Objective: Evidence suggests that the rate of recurrent headache after treatment of migraine in the emergency department (ED) is high. The mechanisms for this are unclear, but neurogenic inflammation may play a role. There is conflicting evidence about whether adjuvant dexamethasone reduces the rate of recurrent headache. The aim of this study was to compare the rate of recurrent headache in patients with migraine randomised to receive a single dose of oral dexamethasone or placebo at discharge after treatment in the ED with intravenous phenothiazine.
Methods: A double-blind, randomised, placebo-controlled trial was conducted in the ED of three community teaching hospitals. Adult patients with physician-diagnosed migraine were treated with intravenous phenothiazine and at discharge were randomised to receive either 8 mg oral dexamethasone or placebo as a single dose. Follow-up was by telephone at 48–72 h and the proportion of patients with recurrent headache overall and in the subgroup with headache duration <24 h was recorded.
Results: 63 patients (76% women) of median age 39 years were enrolled, 61 of whom (97%) completed follow-up. The pooled rate of recurrent headache was 33%. 32 were randomised to placebo and 31 to dexamethasone. The rate of recurrent headache in the dexamethasone and control groups was 27% (8/30) vs 39% (12/31) (relative risk (RR) 0.69, 95% CI 0.33 to 1.45, p = 0.47). For 40 patients with headache lasting <24 h the rate of recurrent headache in the dexamethasone and control groups was 15% (3/20) vs 45% (9/20), a reduction in absolute risk of 30% (RR 0.33, 95% CI 0.11 to 1.05, p = 0.08).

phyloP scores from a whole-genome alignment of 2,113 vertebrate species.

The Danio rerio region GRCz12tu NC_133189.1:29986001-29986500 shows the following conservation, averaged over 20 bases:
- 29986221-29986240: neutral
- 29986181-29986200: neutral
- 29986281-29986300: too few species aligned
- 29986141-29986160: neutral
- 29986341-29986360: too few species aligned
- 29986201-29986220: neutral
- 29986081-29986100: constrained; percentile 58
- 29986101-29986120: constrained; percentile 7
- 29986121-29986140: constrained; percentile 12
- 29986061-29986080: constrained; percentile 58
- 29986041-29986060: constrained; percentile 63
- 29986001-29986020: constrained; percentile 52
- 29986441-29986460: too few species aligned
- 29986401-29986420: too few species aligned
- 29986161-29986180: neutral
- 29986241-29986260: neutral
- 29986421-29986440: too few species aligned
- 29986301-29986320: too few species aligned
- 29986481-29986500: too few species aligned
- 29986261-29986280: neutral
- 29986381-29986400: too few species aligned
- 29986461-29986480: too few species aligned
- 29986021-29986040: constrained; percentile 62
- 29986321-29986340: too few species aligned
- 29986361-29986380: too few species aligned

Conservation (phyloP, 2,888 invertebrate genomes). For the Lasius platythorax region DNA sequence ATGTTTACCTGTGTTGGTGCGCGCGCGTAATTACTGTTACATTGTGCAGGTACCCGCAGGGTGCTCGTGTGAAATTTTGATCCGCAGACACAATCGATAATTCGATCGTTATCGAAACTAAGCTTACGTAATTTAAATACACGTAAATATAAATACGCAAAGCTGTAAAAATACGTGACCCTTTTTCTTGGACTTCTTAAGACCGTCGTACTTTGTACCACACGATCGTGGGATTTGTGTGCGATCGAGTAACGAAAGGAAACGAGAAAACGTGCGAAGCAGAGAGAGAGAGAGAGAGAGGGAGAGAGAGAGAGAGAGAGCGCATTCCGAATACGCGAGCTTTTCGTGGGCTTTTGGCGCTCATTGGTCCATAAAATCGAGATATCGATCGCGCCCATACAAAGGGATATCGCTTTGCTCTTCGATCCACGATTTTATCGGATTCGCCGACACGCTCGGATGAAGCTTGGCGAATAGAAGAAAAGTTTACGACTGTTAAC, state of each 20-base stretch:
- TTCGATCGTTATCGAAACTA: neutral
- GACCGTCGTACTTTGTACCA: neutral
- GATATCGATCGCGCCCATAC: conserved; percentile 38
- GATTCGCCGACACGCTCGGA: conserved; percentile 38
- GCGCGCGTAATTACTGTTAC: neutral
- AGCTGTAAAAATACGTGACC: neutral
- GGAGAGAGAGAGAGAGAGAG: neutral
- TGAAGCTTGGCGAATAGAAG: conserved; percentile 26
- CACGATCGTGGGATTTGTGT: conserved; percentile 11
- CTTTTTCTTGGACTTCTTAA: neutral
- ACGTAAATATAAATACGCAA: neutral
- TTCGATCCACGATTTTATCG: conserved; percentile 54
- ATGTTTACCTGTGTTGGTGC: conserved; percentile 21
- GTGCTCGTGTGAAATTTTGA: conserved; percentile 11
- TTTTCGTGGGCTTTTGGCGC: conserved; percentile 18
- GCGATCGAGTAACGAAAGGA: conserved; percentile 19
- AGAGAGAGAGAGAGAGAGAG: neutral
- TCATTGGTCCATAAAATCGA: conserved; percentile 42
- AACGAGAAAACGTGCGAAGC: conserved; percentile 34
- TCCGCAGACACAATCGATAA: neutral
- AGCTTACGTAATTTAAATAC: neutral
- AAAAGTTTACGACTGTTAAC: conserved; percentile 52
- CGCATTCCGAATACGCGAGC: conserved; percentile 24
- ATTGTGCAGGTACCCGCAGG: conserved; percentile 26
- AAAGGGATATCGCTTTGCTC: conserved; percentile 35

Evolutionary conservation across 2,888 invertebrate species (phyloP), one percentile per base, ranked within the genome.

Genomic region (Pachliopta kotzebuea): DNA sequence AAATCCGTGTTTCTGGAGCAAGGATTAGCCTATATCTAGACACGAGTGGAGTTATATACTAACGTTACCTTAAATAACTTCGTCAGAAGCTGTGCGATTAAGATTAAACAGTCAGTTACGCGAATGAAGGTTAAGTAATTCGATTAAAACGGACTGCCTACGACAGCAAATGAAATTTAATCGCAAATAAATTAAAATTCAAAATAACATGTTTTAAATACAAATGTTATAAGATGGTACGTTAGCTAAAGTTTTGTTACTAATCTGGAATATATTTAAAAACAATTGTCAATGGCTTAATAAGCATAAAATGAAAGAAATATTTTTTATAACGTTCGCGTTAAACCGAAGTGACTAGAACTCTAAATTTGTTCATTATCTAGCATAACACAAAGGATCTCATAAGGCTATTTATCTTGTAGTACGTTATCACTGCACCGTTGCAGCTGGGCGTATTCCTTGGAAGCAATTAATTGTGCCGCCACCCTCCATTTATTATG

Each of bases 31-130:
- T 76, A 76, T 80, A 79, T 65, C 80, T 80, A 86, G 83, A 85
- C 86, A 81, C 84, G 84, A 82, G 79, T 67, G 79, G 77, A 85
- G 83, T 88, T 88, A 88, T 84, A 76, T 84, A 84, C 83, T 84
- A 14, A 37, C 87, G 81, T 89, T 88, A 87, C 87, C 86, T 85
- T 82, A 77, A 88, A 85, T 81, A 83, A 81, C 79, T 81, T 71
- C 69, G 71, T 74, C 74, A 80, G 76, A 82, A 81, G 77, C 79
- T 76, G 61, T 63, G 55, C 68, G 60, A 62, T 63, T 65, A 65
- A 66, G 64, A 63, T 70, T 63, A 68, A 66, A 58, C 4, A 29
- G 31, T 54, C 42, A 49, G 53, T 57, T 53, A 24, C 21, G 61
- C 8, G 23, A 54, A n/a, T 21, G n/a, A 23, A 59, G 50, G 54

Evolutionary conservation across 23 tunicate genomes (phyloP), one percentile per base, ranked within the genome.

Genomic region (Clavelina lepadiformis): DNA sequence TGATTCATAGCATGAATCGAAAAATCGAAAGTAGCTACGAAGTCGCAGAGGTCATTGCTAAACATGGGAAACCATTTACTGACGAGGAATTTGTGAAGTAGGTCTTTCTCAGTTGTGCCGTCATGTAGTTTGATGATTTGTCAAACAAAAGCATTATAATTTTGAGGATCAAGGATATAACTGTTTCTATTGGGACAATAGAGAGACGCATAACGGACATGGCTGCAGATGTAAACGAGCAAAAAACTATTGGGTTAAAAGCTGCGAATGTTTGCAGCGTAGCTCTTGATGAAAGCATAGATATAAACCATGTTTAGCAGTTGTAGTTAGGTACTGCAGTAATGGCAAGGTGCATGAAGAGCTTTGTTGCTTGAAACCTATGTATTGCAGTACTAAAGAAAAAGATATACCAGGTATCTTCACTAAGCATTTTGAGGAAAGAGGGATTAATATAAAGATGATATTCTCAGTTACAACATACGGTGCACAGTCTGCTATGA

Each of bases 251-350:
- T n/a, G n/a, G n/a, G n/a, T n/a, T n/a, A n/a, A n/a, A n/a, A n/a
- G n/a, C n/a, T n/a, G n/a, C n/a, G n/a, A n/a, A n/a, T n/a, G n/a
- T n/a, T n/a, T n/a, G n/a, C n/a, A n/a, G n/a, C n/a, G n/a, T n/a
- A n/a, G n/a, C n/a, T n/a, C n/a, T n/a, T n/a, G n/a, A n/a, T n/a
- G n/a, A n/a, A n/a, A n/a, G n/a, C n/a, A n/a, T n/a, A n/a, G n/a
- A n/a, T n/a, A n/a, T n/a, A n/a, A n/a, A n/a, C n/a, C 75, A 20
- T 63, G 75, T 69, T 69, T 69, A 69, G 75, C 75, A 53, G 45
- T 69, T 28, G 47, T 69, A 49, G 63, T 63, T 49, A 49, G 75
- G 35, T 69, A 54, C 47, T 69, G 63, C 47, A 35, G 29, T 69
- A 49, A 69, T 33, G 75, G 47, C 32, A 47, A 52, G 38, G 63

Conclusion: A single oral dose of dexamethasone following phenothiazine treatment for migraine in the ED did not reduce the rate of recurrent headache. There is weak evidence for a possible benefit in the subgroup who present within <24 h of symptom onset. A multicentre trial to confirm this finding is warranted.
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